Year in Review: Top features #5
Harris' hidden gems of ArtPrize
GVL / Marissa Dillon Harris Building- People admire Robert Shangle as a living statue
Originally published 10/6/14
Boasting an attendance rate of over 300,000, ArtPrize is anything but a secret. Within ArtPrize, however, rest a few venues that could be considered the hidden gems of the festival. One of these often-overlooked locations is the recently renovated Harris Building, which sits just a few blocks south of the Urban Institute for Contemporary Arts.
Students visiting ArtPrize often just visit the venues that are the most popular or least out of the way, and might be surprised to find that the lesser visited locations are home to powerful pieces - even a few that are in the final top 20 of the competition.
An icon of the Heartside District for over a century, the building primarily houses The Local Epicurean pasta shop, but also dedicates much of its square footage to offices and event spaces. This October, the four-level structure was transformed into a gallery for three-dozen artists to display their works.
One such artist is Bill Santelli, who traveled from Rochester, New York to display his three-piece large-scale painting, titled “Dream Flashes.” His entry was inspired by his travels to Hawaii and is an abstract work that is meant to transcend the islands and express universal feelings.
Santelli, who has never stepped foot inside Grand Rapids until this year, has not only found himself appreciating the widespread artwork within the city, but also the venues that are hosting the artists – including his host, the Harris Building.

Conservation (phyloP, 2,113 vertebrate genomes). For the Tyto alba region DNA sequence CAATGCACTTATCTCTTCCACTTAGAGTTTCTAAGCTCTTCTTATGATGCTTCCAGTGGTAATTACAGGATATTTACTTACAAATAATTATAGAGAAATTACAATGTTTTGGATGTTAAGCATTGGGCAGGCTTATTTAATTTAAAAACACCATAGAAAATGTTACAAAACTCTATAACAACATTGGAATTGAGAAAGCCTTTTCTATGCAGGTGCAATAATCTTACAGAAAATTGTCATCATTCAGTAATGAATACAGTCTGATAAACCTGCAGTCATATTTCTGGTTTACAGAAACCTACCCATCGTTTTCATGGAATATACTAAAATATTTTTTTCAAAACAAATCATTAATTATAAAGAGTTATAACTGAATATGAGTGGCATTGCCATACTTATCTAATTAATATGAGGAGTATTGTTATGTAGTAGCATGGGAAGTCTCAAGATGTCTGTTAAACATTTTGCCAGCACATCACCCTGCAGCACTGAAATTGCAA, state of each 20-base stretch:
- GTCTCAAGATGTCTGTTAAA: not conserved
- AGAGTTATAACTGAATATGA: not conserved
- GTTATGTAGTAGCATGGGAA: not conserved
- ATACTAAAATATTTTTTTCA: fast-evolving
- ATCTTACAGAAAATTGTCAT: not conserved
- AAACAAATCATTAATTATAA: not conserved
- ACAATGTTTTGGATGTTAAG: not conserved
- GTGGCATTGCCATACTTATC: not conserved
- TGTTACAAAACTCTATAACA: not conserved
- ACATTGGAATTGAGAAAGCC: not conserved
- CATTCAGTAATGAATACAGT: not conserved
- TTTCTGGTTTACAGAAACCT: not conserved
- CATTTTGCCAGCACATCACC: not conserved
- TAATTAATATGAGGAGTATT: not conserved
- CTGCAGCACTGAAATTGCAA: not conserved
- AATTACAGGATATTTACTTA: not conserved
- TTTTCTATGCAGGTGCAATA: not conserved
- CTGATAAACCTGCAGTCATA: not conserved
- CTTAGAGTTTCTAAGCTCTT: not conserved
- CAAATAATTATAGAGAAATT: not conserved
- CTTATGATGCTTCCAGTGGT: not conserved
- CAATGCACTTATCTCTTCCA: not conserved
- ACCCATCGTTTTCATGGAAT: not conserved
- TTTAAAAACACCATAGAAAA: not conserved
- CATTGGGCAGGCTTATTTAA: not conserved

“I think it’s great that they’ve basically brought all of the old brick back to life,” Santelli said. “Down here on the first floor the owner is going more for gallery space and he has done an amazing job. I’ve seen pictures of before and after, and this building was really in sorry shape when he took it over. He’s invested a lot of money and the results speak for themselves.”
Below the first level sits a vast basement that has an industrial feel. Above, the second floor of the building offers an entirely atypical space of its own.
“It was a meeting place for the Knights of Pythias, which was a private club similar to a masons group,” Santelli said. “It was a huge ballroom and there’s a dome ceiling that the owner has put the light bulbs back into, and huge chandelier fixture that’s massive.”
With a handful of top-20 entries installed in the Harris Building, visitors of ArtPrize might find that the short hike down Division Ave to the venue is time well spent. Of course, artist Santelli is also an art-lover, and hasn’t spent his entire visit within the confines of the building.
“I’m absolutely blown away,” Santelli said. “Not only by the amount of artists here, but by the city – it’s fabulous. I will definitely come back in 2015, maybe even to the Harris Building.”
So while the major draws, such as the UICA and the Grand Rapids Art Museum will always be ArtPrize musts, Lakers might find that venturing a bit outside of their safe zones - a few blocks down Division Ave, perhaps - can yield great results.
For more information about the Harris Building and the entries that are located there, visit artprize.org/harris-building.